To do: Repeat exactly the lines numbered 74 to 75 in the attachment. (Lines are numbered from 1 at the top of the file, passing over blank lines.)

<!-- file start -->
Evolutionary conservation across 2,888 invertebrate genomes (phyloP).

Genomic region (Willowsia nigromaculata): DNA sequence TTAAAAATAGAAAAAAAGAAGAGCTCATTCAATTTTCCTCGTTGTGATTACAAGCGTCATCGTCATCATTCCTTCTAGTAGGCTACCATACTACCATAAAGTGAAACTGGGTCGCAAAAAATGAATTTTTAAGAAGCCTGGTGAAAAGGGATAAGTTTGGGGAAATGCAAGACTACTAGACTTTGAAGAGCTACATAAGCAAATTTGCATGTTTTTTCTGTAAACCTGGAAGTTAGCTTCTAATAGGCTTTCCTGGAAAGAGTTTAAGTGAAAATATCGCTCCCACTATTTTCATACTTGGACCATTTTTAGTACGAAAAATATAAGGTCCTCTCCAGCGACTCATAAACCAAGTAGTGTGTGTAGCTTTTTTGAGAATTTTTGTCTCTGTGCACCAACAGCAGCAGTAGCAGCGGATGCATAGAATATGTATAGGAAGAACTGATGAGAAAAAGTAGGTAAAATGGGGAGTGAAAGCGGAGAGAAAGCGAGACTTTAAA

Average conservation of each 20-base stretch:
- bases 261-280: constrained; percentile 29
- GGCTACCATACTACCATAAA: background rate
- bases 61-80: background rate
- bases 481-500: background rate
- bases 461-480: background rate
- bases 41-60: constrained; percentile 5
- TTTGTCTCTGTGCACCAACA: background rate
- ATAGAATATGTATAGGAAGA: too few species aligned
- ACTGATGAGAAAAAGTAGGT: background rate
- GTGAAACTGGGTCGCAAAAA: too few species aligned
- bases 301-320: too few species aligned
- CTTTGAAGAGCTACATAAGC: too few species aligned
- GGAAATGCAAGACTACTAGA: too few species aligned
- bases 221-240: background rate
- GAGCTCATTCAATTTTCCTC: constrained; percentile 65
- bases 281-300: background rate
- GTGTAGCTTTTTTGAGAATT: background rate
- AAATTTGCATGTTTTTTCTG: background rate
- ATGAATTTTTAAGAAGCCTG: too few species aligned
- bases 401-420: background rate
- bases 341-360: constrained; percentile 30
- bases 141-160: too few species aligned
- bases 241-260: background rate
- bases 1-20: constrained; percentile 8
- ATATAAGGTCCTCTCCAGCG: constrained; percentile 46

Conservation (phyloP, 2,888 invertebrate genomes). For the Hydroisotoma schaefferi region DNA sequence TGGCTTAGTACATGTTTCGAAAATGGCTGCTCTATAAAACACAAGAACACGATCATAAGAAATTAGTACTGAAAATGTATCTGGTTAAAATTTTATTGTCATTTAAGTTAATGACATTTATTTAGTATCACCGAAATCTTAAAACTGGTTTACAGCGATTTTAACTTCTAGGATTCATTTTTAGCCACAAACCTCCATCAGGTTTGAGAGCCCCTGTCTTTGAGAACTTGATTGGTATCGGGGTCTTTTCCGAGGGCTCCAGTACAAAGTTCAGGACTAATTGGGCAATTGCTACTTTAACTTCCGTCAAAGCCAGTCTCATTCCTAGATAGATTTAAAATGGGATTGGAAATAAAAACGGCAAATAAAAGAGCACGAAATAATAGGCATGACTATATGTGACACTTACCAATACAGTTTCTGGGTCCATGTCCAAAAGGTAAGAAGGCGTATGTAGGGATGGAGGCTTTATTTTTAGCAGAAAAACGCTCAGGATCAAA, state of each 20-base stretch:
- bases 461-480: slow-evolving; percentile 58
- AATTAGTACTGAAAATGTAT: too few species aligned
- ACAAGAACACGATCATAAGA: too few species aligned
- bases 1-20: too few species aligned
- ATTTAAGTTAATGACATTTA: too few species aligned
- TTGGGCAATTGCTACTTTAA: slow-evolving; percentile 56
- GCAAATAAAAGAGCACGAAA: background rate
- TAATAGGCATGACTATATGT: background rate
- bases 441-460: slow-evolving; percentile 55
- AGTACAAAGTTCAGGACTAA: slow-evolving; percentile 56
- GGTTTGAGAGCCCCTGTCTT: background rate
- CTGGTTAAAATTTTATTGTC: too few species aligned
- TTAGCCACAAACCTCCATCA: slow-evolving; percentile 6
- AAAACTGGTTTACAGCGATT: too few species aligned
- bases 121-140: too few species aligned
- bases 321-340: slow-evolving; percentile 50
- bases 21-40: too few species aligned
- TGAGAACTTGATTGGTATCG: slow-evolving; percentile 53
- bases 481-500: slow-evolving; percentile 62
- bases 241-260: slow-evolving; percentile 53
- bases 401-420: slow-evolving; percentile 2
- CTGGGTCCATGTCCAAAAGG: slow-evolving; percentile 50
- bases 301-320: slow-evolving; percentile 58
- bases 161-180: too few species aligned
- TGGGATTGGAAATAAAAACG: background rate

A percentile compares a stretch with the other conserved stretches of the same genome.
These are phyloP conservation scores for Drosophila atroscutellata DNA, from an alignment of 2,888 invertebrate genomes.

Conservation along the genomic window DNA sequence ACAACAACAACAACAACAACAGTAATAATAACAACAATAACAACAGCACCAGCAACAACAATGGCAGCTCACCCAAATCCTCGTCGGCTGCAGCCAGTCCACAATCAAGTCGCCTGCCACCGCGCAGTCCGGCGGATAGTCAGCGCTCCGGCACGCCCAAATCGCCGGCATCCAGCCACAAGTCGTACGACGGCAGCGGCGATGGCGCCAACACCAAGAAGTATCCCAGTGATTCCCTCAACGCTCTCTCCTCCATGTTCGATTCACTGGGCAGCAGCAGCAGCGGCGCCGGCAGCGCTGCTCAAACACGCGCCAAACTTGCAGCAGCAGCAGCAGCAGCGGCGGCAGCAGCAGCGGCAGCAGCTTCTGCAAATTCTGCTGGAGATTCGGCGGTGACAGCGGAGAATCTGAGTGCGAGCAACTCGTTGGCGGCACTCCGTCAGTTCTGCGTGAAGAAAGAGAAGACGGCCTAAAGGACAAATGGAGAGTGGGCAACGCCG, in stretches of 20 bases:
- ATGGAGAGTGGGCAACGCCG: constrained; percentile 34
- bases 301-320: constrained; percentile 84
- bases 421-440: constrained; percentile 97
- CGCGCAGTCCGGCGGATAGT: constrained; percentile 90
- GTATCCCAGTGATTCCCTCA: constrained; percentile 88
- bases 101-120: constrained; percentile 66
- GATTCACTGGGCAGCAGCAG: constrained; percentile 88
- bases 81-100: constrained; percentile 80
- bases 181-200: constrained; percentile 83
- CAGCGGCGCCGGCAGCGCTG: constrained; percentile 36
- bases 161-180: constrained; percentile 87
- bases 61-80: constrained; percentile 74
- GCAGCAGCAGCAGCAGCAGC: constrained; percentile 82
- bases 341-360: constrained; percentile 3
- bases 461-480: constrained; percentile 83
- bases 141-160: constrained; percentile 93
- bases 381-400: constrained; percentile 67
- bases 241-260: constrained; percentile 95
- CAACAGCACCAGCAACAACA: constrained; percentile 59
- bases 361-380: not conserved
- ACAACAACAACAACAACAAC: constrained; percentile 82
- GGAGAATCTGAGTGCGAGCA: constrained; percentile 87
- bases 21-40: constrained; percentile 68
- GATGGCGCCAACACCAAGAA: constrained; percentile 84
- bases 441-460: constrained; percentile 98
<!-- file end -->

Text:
- bases 381-400: constrained; percentile 67
- bases 241-260: constrained; percentile 95